Minecraft commands and cheats list: the most useful console commands you should know

Want to learn how to use Minecraft commands and cheats? The Minecraft console is every bit as creative a tool as Minecraft itself. With it, you can teleport to various locations, change the time or weather, spawn items or entities, chat with your friends, or control entire Minecraft servers filled with players.

Our Minecraft commands list is fully up-to-date with Minecraft 1.17, and will walk you through how to use the most useful and powerful console commands and cheats in the game.

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How to use Minecraft commands and cheats

To use a Minecraft command or cheat, all you need to do is hop into your Minecraft game and tap the “/” key to open up the console. Every command in Minecraft must start with a “/”, but using this shortcut will automatically add the “/” prefix so you can just start typing the command you want to use.

Minecraft commands are case-sensitive (so no capital letters allowed!).

Below we'll go over the most useful Minecraft commands and cheats to know. All the arguments for a command have been surrounded by either {angle brackets} or [square brackets]. Angle brackets mean that the argument is required, while square brackets mean that the argument is optional.

The most useful Minecraft commands and cheats

Now let's go over some of the most commonly used and useful Minecraft commands for any player learning to use the Minecraft console.


The “?” command displays a list of all console commands, or gives information on how to use a specific command. It's shorthand for the identical “help” command.

Syntax: /? [command]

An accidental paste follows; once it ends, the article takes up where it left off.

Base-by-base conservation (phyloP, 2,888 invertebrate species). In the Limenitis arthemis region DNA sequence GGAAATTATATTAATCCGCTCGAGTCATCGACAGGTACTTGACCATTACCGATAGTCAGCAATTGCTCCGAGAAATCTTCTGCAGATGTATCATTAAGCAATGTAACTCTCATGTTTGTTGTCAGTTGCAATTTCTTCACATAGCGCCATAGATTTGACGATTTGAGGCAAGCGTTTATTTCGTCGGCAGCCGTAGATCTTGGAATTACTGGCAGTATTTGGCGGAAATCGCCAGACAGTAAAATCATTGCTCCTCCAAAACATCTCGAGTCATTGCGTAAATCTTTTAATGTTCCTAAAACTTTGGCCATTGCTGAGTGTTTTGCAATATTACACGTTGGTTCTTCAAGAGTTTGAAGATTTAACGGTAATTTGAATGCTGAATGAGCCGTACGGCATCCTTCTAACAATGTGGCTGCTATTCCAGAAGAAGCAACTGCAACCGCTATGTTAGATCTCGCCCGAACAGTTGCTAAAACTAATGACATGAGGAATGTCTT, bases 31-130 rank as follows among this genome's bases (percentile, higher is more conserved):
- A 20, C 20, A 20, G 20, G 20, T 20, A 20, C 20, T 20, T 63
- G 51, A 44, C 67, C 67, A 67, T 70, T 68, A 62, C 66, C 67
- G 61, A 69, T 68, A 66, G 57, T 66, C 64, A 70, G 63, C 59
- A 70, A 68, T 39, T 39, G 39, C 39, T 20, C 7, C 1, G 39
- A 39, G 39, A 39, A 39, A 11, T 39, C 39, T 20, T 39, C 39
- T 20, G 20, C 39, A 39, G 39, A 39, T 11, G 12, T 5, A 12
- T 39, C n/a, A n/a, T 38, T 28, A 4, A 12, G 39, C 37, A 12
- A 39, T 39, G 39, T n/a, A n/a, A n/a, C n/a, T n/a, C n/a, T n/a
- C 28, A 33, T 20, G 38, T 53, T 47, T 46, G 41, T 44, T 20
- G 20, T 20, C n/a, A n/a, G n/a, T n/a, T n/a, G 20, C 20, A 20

The “gamemode” command sets the game mode of the specified player.

Syntax: /gamemode {mode} [player]


The “tp” command teleports the specified entity or entities to the specified destination. It's shorthand for the identical “teleport” command.


  • /tp {destination}
  • /tp {location} [rotation]
  • /tp {targets} {destination}
  • /tp {targets} {entity}
  • /tp {targets} {location} facing {facingLocation}
  • /tp {targets} {location} facing entity {facingEntity} [facingAnchor]
  • /tp {targets} {location} [rotation]


The “time” command allows you to check or change the time of day.

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Syntax: /time {add|query|set} {value}


The “weather” command sets the weather.

Syntax: /weather {clear|rain|thunder} [duration]


The “give” command gives an item to a player.

Syntax: /give {player} {item} [count]


The “summon” command summons the specified entity or Minecraft mob at the specified position.

Syntax: /summon {entity} [position] [NBT data tag]


The “kill” command instantly kills the specified entity or entities.

Syntax: /kill {targets}


The “locate” command locates the closest structure of specified type. Useful for finding structures like Minecraft Villages.

Syntax: /locate {structureType}


The “enchant” command enchants a player item.

Syntax: /enchant {player} {enchantment ID} [level]


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The “xp” command adds, sets, removes, or checks a player's XP. Shorthand for /experience.


  • /xp [add|set] {players} {amount} [points|levels]
  • /xp query {player} {points|levels}

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A screenshot of a Minecraft volcano build.

What are arguments?

Many commands make use of arguments, which are bits of information that come after the command itself. For example, with the command:

/gamemode creative

The command is “/gamemode”, and the argument is “creative”, which means you are telling the game to set your gamemode to Creative Mode.

What are targets?

Some arguments in Minecraft commands are called targets. These arguments tell the game who (or what) you want the command to target. The following are target arguments:

  • @p (targets the nearest player)
  • @r (targets a random player)
  • @a (targets every player)
  • @e (targets all alive entities in loaded chunks)
  • @s (targets the entity that executed the command)

So for example, the command:

/gamemode creative @a

will set the game mode of every player on the server to Creative Mode, whereas:

/gamemode creative @r

will set the game mode of a random player on the server to Creative Mode.

Alright, that just about wraps up this Minecraft commands guide. If you're looking for other ways to change the game, be sure to check out our list of the best Minecraft mods available for 1.17. If you're more interested in changing the look of Minecraft, check out our list of the best Minecraft shaders and best Minecraft Texture Packs.

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